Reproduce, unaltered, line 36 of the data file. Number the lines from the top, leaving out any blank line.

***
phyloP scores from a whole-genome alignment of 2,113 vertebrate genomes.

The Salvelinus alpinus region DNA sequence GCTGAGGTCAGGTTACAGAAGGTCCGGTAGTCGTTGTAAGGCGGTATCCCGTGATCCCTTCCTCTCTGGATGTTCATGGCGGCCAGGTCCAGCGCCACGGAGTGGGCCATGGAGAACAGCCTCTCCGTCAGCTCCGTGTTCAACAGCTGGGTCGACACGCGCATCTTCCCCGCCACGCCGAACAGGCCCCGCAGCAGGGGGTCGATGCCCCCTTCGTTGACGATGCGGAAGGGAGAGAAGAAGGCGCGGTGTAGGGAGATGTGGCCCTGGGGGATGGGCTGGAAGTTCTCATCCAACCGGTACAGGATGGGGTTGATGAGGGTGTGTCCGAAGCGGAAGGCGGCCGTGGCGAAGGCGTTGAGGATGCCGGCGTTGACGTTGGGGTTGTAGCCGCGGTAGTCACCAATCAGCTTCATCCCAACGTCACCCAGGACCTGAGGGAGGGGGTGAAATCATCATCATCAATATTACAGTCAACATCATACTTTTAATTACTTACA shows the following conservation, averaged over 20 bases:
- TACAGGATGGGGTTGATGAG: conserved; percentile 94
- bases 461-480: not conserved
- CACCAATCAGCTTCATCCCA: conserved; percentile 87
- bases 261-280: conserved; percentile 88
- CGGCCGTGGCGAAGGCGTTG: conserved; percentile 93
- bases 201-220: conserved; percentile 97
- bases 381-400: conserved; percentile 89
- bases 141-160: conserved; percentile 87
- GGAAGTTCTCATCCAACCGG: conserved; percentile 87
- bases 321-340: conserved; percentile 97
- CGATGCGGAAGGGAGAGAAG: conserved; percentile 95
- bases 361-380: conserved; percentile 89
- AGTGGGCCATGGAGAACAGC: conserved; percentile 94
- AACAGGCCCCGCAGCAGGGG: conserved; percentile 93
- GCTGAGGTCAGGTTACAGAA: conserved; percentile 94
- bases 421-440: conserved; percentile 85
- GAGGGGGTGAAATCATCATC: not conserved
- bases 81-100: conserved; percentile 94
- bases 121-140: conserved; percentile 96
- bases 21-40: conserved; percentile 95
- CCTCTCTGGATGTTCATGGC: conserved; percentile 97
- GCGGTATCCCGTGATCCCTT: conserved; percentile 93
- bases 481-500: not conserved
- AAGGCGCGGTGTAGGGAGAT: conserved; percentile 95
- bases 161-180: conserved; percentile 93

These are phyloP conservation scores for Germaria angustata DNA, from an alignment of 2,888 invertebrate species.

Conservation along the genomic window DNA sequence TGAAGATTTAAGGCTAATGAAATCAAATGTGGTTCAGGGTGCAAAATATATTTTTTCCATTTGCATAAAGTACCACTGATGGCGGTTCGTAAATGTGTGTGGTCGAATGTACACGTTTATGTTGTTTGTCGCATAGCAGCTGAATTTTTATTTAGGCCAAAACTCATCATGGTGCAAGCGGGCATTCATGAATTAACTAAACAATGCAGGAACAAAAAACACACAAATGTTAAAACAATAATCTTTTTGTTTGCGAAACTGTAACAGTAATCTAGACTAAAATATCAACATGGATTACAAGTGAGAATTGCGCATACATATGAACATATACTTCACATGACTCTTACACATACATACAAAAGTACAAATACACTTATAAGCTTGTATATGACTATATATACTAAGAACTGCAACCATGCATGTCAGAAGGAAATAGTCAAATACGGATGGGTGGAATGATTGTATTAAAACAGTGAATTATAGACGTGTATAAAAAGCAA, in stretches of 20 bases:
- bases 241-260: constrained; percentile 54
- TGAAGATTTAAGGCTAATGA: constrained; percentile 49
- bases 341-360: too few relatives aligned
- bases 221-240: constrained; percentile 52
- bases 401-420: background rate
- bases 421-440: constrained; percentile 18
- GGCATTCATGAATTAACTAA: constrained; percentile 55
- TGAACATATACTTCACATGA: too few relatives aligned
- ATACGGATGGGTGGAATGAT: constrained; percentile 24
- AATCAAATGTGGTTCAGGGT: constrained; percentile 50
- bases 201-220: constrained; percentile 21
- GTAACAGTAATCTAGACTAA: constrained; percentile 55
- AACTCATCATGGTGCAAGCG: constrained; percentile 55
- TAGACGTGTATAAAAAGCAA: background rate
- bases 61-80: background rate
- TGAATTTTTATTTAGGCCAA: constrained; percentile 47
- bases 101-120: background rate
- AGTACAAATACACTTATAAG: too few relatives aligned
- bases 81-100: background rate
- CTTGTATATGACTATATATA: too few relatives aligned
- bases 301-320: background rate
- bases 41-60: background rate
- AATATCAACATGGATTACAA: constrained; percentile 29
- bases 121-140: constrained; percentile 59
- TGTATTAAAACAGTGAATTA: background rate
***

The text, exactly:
- GGCATTCATGAATTAACTAA: constrained; percentile 55